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toBinaryString

 
abalfazl hossein
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The output:

شمس
6
Binary is 1010
11111111111111111111111111011000
11111111111111111111111110110100
11111111111111111111111111011001
11111111111111111111111110000101
11111111111111111111111111011000
11111111111111111111111110110011


1-As you see there many number one in output,Because int is 4 bytes, and UTF 8 is 2 bytes.But at this line:

System.out.println("Binary is " +
Integer.toBinaryString(10));

We don't see many number one in output.Why?

2-How can I change this program so the output became this:

11011000 10110100 ش
11011001 10000101 م


 
Winston Gutkowski
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abalfazl hossein wrote:1-As you see there many number one in output,Because int is 4 bytes, and UTF 8 is 2 bytes.But at this line:

System.out.println("Binary is " +
Integer.toBinaryString(10));

We don't see many number one in output.Why?

Simply put: because a char (which is what you're dealing with) is NOT an int. And it's NOT a byte either.

2-How can I change this program so the output became this:

Not knowing enough about Arabic characters, and whether or not they involve surrogate pairs, I wouldn't know.

However, my suspicion is that the majority probably don't (I believe they're used by languages with huge character sets; like Chinese), so my general advice would be: stop using ints.

Winston
 
abalfazl hossein
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I want to show this:
11011000 10110100
11011001 10000101


instead of this:

11111111111111111111111111011000
11111111111111111111111110110100
11111111111111111111111111011001
11111111111111111111111110000101
11111111111111111111111111011000
11111111111111111111111110110011
 
Campbell Ritchie
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abalfazl hossein wrote: . . .Because int is 4 bytes, and UTF 8 is 2 bytes. . . .
Where on earth did you get that from?
 
abalfazl hossein
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Campbell Ritchie wrote:
abalfazl hossein wrote: . . .Because int is 4 bytes, and UTF 8 is 2 bytes. . . .
Where on earth did you get that from?



UTF-8 consumes two bytes for all non-Latin (Greek, Cyrillic, Arabic, etc.)


http://czyborra.com/utf/



http://javacamp.org/javaI/primitiveTypes.html

32 bit or
4 bytes


May someone answer my last question?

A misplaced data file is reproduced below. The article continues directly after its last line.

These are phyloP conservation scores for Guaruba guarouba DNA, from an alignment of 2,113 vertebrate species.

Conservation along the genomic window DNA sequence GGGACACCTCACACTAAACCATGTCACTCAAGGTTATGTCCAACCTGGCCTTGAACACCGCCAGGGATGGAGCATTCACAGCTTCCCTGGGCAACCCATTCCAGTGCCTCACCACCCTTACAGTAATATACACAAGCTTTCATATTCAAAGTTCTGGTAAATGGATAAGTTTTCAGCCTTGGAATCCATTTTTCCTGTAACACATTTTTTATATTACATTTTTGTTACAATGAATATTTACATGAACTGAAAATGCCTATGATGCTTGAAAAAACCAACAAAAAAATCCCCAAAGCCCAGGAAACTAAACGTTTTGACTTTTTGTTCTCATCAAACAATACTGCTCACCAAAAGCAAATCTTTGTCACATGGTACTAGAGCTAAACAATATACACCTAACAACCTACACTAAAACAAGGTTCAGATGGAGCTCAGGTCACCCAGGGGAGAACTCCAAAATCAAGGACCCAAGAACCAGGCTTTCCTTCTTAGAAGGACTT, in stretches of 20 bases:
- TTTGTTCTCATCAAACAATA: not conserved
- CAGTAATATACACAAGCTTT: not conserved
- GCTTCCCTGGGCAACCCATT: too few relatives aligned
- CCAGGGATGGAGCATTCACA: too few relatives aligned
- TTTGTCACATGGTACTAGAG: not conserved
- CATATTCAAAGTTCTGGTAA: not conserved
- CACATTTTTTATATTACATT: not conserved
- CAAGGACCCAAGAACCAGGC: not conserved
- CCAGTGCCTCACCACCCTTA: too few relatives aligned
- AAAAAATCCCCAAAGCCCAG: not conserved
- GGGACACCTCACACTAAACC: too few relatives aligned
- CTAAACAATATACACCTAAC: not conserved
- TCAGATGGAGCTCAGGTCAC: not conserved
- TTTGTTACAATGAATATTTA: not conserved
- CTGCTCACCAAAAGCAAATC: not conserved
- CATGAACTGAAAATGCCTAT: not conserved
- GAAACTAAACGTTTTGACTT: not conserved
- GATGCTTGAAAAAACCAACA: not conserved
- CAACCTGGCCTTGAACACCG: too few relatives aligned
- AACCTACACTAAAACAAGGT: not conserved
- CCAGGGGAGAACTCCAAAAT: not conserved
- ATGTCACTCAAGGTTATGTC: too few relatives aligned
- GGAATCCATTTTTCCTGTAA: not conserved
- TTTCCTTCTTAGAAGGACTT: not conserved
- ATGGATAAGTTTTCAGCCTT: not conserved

Winston Gutkowski
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abalfazl hossein wrote:May someone answer my last question?

I already have: DON'T use ints.

Winston
 
Henry Wong
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abalfazl hossein wrote:
Campbell Ritchie wrote:
abalfazl hossein wrote: . . .Because int is 4 bytes, and UTF 8 is 2 bytes. . . .
Where on earth did you get that from?


UTF-8 consumes two bytes for all non-Latin (Greek, Cyrillic, Arabic, etc.)


http://czyborra.com/utf/


Website reference aside, I always thought that UTF 8 is one byte. After all, isn't the "8" in UTF-8 for 8-bits which is one byte?

And based on your output, correct or incorrect, it looks like the Java implementation agrees with me.

Henry
 
Winston Gutkowski
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Henry Wong wrote:Website reference aside, I always thought that UTF 8 is one byte. After all, isn't the "8" in UTF-8 for 8-bits which is one byte?

I think you meant "minimum 1 byte", didn't you?

Winston
 
abalfazl hossein
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Winston Gutkowski wrote:
abalfazl hossein wrote:May someone answer my last question?

I already have: DON'T use ints.

Winston


Then What I must use?char?
 
Henry Wong
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abalfazl hossein wrote:
Winston Gutkowski wrote:
abalfazl hossein wrote:May someone answer my last question?

I already have: DON'T use ints.

Winston


Then What I must use?char?


You have to understand that there are two issues being addressed here. The first is that the UTF-8 getBytes() method is returning 6 bytes, even though you have only 3 characters. You need to find a work around for that.

Second, which this track is trying to address, is that the print out is sign-extending the output (of bytes which are negative). Well, IMO, this second track may be moot, depending on you fix the first issue.

Henry
 
Campbell Ritchie
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abalfazl hossein wrote: . . . UTF-8 consumes two bytes for all non-Latin (Greek, Cyrillic, Arabic, etc.)

http://czyborra.com/utf/
That does not mean that UTF‑8 is a two‑ byte encoding. It means that Greek writing takes two bytes per letter; if I write in English however, UTF‑8 takes one byte per letter.
http://javacamp.org/javaI/primitiveTypes.html
. . .
Although that website is good about the values of chars, it is quite incorrect about the bits occupied by booleans.
 
I agree. Here's the link: http://aspose.com/file-tools
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